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Rabang v. Kelly

United States District Court, W.D. Washington

May 2, 2017

MARGRETTY RABANG, et al., Plaintiffs,
v.
ROBERT KELLY, JR., et al., Defendants.

          ORDER GRANTING DEFENDANT DODGE'S MOTION TO DISMISS

          John C. Coughenour UNITED STATES DISTRICT JUDGE.

         This matter comes before the Court on Defendant Raymond Dodge's motion to dismiss (Dkt. No. 30). Having thoroughly considered the parties' briefing and the relevant record, the Court finds oral argument unnecessary and hereby GRANTS the motion for the reasons explained herein.

         The Court has enumerated the facts of this case, in detail, in a previous order. (See Dkt. No. 62 at 1-6.) In short, the holdover council Defendants[1] appointed Defendant Dodge to the Nooksack Tribal Court as Chief Judge on June 13, 2016. (Dkt. No. 7 at ¶ 39.) At that time, the holdover council Defendants lacked a quorum. (Id.) After Defendant Dodge's appointment, the Department of the Interior (DOI) issued three decisions invalidating any actions taken by the holdover council Defendants after March 24, 2016.[2] (Id. at ¶¶ 50, 56, 69.)

         Plaintiffs allege Defendant Dodge's actions as Chief Judge, including issuing eviction orders by mail, violated the Racketeer Influenced and Corrupt Organizations Act (RICO). (See generally id.) Defendant Dodge moves to dismiss all claims against him because he has absolute immunity for actions taken in his judicial capacity. (Dkt. No. 30 at 3-6.) Plaintiffs contend Defendant Dodge is not a judge because the DOI decisions invalidated his appointment, and he is therefore not entitled to invoke judicial immunity. (Dkt. No. 46 at 1.)

         In general, judges are “not liable to civil actions for their judicial acts, even when such acts are in excess of their jurisdiction, and are alleged to have been done maliciously or corruptly.” Stump v. Sparkman, 435 U.S. 349, 356 (1978) (internal quotations omitted). However, “when a judge knows that he lacks jurisdiction, or acts in the face of clearly valid statutes or case law expressly depriving him of jurisdiction, judicial immunity is lost.” Rankin v. Howard, 633 F.2d 844, 849 (9th Cir. 1980) overruled on other grounds by Ashelman v. Pope, 793 F.2d 1072 (9th Cir. 1986).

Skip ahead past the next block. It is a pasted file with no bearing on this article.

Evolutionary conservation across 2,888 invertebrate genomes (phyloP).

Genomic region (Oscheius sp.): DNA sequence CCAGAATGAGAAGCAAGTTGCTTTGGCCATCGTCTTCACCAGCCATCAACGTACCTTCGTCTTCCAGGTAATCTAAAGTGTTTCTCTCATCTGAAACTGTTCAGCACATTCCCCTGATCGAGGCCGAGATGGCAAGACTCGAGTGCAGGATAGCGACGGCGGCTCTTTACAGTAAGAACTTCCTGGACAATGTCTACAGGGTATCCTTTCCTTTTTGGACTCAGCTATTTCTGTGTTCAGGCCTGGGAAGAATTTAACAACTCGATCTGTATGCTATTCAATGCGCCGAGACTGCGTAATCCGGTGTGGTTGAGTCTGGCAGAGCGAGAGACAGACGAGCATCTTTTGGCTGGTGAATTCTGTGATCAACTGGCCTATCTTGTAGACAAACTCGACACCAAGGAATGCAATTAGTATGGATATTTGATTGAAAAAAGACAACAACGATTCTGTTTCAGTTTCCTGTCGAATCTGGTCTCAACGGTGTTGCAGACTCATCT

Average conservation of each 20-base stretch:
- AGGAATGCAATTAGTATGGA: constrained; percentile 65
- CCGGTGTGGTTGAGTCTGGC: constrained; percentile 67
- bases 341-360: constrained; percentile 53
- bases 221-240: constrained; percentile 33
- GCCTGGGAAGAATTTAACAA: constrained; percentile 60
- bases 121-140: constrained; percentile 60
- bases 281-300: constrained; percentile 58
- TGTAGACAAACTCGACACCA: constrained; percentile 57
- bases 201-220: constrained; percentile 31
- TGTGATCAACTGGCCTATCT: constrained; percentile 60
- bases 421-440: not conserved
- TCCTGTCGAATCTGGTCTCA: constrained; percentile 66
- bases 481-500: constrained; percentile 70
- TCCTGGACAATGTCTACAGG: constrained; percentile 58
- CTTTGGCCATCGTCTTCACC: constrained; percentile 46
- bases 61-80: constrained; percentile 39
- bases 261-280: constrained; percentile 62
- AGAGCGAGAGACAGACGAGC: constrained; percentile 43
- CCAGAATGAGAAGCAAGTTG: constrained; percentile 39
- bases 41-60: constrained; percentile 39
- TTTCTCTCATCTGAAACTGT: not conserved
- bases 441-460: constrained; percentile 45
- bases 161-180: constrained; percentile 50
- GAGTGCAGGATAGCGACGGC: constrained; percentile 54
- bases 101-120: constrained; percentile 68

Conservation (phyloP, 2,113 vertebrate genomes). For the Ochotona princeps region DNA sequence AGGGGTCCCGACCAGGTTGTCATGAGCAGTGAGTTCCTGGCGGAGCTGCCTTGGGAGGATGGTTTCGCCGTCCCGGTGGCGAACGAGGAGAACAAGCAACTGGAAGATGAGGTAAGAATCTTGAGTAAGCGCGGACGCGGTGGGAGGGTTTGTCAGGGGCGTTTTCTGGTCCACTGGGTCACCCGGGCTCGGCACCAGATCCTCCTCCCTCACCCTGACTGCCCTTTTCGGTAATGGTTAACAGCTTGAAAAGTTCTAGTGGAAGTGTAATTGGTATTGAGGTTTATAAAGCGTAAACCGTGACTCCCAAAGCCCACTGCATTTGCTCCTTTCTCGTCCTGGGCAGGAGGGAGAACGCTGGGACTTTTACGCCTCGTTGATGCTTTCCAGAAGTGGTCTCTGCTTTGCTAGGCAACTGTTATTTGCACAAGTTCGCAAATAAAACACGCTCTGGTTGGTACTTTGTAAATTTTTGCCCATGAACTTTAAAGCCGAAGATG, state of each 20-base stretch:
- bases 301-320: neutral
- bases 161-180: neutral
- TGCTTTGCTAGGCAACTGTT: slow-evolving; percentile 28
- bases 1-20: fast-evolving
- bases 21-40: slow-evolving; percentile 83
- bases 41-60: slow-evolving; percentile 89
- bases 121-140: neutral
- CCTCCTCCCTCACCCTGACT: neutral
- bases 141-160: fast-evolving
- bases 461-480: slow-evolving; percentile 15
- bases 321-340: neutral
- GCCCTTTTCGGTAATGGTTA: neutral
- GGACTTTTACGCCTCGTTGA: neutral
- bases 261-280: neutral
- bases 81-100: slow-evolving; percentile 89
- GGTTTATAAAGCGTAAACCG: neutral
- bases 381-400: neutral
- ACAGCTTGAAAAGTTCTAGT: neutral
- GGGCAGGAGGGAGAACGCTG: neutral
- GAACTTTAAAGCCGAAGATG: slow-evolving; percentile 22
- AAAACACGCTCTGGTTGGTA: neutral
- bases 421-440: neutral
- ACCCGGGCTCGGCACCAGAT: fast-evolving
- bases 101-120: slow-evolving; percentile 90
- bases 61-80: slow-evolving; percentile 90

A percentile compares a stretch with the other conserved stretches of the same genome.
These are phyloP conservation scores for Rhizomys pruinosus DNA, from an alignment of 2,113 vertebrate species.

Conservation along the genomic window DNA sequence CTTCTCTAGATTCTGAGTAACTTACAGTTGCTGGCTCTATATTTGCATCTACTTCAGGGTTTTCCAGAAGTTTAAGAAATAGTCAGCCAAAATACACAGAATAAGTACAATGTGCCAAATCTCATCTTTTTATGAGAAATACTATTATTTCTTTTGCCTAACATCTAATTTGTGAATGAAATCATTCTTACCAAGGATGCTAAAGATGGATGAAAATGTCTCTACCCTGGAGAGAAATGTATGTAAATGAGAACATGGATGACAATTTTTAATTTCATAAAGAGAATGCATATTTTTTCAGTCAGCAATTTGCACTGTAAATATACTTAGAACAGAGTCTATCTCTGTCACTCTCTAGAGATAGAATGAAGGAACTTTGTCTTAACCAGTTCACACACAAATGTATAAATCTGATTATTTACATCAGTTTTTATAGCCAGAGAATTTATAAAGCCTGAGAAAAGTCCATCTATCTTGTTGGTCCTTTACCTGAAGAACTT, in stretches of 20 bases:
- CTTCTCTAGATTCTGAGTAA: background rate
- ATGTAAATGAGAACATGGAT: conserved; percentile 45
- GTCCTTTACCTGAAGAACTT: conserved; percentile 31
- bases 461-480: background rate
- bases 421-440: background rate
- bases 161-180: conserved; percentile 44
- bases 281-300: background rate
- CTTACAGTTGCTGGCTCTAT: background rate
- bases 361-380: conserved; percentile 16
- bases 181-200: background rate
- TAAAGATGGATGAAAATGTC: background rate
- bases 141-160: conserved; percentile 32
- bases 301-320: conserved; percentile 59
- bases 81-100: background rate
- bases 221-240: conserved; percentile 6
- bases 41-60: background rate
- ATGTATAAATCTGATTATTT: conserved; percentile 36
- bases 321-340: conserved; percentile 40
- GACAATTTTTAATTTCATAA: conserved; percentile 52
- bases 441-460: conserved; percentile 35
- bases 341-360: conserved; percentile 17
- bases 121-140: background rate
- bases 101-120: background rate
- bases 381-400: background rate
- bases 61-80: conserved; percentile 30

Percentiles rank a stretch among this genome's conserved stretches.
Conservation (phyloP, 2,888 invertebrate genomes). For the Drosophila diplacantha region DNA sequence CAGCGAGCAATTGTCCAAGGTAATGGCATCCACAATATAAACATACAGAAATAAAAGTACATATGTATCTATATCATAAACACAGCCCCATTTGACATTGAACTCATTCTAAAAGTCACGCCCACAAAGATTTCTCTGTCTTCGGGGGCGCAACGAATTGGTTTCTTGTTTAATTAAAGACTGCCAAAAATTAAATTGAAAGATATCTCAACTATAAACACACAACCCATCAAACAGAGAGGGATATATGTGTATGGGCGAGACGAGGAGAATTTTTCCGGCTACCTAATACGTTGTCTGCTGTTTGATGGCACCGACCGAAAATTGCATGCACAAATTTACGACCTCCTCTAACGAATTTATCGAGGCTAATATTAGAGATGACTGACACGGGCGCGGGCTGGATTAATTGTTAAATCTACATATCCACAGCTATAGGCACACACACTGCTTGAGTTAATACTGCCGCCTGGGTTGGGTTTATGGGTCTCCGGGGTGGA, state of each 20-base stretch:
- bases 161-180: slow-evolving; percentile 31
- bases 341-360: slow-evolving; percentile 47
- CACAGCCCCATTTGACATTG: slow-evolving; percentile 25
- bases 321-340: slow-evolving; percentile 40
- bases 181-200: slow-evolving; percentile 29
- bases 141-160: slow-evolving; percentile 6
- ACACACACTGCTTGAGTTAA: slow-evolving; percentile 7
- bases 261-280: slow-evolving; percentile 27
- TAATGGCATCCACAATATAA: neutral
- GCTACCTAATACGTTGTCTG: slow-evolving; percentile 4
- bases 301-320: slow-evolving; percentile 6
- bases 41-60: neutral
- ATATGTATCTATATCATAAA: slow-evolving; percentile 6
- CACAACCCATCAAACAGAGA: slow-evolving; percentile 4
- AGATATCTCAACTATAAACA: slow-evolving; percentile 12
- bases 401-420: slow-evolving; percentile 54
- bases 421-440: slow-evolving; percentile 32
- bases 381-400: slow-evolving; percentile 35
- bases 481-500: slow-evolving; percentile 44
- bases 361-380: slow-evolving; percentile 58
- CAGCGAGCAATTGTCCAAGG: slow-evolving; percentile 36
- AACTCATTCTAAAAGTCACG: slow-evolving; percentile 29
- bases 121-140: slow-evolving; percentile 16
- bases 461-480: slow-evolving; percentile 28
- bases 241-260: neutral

Here, Plaintiffs have not alleged in their complaint that Defendant Dodge had actual knowledge of the DOI decisions invalidating his appointment. Therefore, judicial immunity in this case turns on whether the DOI decisions rise to the level of clearly valid statutes or case law. The Court called for supplemental briefing on this issue. (Dkt. No. 55.)

         Plaintiffs argue the DOI decisions are final agency actions and have the same force as clearly valid federal statutes. (Dkt. No. 59 at 2-4.) However, assuming without deciding the DOI decisions are final agency actions, the original briefing and the supplemental briefing provide no authority that discusses the judicial immunity exceptions in the context of federal agency decisions. The Supreme Court has narrowly construed the exceptions to absolute judicial immunity. See, e.g., Stump, 435 U.S. at 357-360; Pierson v. Ray, 386 U.S. 547, 554-55 (1967); Bradley v. Fisher, 80 U.S. 335, 347 (1872). Guided by this narrow construction and without authority that supports the analogy that final agency decisions rise to the level of clearly established case law and statutes, the Court declines to adopt this analogy.[3] Therefore, Defendant Dodge is entitled to judicial immunity because on this record and these arguments, Plaintiffs have not demonstrated that the exceptions to absolute immunity are met.

         For the foregoing reasons, Defendant Dodge's motion to dismiss (Dkt. No. 30) is GRANTED. However, the Court GRANTS Plaintiffs leave to amend the complaint[4] because dismissal with prejudice is “improper unless it is clear, upon de novo review, that the complaint could not be saved by any amendment.” Krainski v. Nev. ex rel. Bd. of Regents of Nev. Sys. of Higher Educ., 616 F.3d 963, 972 (9th Cir. 2010). If Plaintiffs choose to amend their complaint, they must do so within 14 days. If no amendment is filed, the claims will be DISMISSED with prejudice.

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Notes:

[1] The Court adopts this term, holdover council Defendants, for clarity, not as an expression of the Council's validity.

[2] The Court expresses no opinion as to the validity of the DOI decisions at this time. The Court's reference to these DOI letters as “decisions” does not express an opinion on whether these letters are “final agency decisions.”

[3] This holding has no effect on the Court's previous decision finding subject matter jurisdiction by adopting the DOI decisions. (See Dkt. No. 62 at 10-12.) Whether or not DOI decisions, final or not final, reach the level of clearly established case law or statutes was not relevant to that analysis.

[4] Plaintiffs request limited discovery to determine whether this Court possesses jurisdiction. (Dkt. No. 59 at 4-5.) However, leave to amend is more appropriate ...


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